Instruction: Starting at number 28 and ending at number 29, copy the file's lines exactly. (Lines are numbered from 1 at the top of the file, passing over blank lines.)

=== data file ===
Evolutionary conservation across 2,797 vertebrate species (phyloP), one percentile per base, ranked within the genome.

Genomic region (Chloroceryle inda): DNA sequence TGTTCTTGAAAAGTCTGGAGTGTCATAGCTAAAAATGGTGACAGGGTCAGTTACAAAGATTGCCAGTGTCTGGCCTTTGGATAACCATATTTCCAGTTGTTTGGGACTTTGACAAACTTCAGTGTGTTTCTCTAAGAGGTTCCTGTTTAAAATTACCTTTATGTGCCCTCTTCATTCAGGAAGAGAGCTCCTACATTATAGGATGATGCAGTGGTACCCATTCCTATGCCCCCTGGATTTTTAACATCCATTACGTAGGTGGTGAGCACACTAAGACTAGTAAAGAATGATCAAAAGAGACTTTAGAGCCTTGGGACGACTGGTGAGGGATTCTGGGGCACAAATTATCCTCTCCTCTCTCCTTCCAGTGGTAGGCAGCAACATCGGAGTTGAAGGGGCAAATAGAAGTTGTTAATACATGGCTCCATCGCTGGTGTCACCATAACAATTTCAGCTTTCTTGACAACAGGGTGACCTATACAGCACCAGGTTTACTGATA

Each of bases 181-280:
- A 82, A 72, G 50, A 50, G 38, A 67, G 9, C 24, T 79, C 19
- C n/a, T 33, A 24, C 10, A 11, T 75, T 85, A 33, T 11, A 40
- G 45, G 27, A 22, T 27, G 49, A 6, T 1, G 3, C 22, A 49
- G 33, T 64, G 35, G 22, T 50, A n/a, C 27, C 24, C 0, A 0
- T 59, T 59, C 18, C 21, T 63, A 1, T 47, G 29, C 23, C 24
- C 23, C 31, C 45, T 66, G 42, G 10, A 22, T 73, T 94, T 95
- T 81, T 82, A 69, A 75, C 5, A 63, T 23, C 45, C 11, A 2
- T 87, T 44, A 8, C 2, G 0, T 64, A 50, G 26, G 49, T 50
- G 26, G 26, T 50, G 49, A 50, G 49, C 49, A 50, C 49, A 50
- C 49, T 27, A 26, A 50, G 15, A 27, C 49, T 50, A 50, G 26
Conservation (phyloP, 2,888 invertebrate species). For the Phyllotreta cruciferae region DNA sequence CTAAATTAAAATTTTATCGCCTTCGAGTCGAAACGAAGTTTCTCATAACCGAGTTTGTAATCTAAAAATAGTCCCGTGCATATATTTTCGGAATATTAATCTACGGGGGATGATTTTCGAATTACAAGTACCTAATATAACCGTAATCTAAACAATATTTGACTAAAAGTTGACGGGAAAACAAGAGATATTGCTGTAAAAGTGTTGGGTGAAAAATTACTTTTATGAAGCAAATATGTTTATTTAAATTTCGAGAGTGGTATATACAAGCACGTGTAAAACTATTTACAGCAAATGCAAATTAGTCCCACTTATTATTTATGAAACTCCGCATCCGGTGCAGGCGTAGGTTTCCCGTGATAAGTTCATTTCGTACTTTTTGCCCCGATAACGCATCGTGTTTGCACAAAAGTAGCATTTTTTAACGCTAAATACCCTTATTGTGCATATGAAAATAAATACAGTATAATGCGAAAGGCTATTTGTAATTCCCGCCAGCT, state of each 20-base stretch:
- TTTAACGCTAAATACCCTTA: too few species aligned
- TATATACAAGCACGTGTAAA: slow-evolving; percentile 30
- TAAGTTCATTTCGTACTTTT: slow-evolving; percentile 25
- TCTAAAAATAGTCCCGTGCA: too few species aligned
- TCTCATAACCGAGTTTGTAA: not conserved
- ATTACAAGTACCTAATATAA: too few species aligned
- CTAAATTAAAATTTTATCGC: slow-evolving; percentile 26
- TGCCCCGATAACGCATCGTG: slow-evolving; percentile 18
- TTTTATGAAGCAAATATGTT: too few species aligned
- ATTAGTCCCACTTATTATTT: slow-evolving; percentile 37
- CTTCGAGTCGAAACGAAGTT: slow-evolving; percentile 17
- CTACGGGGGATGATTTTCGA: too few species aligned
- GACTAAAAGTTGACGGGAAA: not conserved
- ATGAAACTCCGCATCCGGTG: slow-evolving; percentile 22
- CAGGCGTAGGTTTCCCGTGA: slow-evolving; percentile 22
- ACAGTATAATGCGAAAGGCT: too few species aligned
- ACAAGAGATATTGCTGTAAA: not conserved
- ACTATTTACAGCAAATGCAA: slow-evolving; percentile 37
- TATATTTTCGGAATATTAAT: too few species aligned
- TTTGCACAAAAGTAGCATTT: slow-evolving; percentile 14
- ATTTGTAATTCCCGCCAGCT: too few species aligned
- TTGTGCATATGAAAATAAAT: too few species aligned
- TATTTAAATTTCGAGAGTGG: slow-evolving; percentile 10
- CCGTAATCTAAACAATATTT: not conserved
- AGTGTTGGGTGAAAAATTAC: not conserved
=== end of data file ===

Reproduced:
- ATGAAACTCCGCATCCGGTG: slow-evolving; percentile 22
- CAGGCGTAGGTTTCCCGTGA: slow-evolving; percentile 22